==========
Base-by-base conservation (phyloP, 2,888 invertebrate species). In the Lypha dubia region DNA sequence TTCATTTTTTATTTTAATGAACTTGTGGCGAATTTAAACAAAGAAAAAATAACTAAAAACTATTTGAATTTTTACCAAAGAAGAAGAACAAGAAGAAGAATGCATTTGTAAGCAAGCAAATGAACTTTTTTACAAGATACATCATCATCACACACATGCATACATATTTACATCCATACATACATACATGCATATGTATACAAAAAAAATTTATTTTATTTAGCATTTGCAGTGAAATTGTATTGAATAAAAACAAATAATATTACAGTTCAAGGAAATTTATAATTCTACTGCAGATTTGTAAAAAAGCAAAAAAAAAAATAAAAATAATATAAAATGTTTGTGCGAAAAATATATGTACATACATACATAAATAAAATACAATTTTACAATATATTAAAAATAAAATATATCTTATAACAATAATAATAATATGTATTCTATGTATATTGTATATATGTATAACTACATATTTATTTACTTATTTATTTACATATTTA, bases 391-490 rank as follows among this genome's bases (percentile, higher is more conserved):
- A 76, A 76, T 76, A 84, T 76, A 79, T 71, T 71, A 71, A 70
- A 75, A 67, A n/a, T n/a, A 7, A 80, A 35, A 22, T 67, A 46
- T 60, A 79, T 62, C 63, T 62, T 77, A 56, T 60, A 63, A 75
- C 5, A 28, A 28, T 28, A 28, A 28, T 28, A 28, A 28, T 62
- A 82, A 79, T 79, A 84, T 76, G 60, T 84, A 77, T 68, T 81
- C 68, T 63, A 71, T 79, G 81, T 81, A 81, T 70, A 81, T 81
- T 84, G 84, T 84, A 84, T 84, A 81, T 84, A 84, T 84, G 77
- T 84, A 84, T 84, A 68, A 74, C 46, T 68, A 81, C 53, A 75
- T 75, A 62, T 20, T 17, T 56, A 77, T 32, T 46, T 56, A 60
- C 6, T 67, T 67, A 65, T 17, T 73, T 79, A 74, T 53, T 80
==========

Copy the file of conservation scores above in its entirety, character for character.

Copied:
Base-by-base conservation (phyloP, 2,888 invertebrate species). In the Lypha dubia region DNA sequence TTCATTTTTTATTTTAATGAACTTGTGGCGAATTTAAACAAAGAAAAAATAACTAAAAACTATTTGAATTTTTACCAAAGAAGAAGAACAAGAAGAAGAATGCATTTGTAAGCAAGCAAATGAACTTTTTTACAAGATACATCATCATCACACACATGCATACATATTTACATCCATACATACATACATGCATATGTATACAAAAAAAATTTATTTTATTTAGCATTTGCAGTGAAATTGTATTGAATAAAAACAAATAATATTACAGTTCAAGGAAATTTATAATTCTACTGCAGATTTGTAAAAAAGCAAAAAAAAAAATAAAAATAATATAAAATGTTTGTGCGAAAAATATATGTACATACATACATAAATAAAATACAATTTTACAATATATTAAAAATAAAATATATCTTATAACAATAATAATAATATGTATTCTATGTATATTGTATATATGTATAACTACATATTTATTTACTTATTTATTTACATATTTA, bases 391-490 rank as follows among this genome's bases (percentile, higher is more conserved):
- A 76, A 76, T 76, A 84, T 76, A 79, T 71, T 71, A 71, A 70
- A 75, A 67, A n/a, T n/a, A 7, A 80, A 35, A 22, T 67, A 46
- T 60, A 79, T 62, C 63, T 62, T 77, A 56, T 60, A 63, A 75
- C 5, A 28, A 28, T 28, A 28, A 28, T 28, A 28, A 28, T 62
- A 82, A 79, T 79, A 84, T 76, G 60, T 84, A 77, T 68, T 81
- C 68, T 63, A 71, T 79, G 81, T 81, A 81, T 70, A 81, T 81
- T 84, G 84, T 84, A 84, T 84, A 81, T 84, A 84, T 84, G 77
- T 84, A 84, T 84, A 68, A 74, C 46, T 68, A 81, C 53, A 75
- T 75, A 62, T 20, T 17, T 56, A 77, T 32, T 46, T 56, A 60
- C 6, T 67, T 67, A 65, T 17, T 73, T 79, A 74, T 53, T 80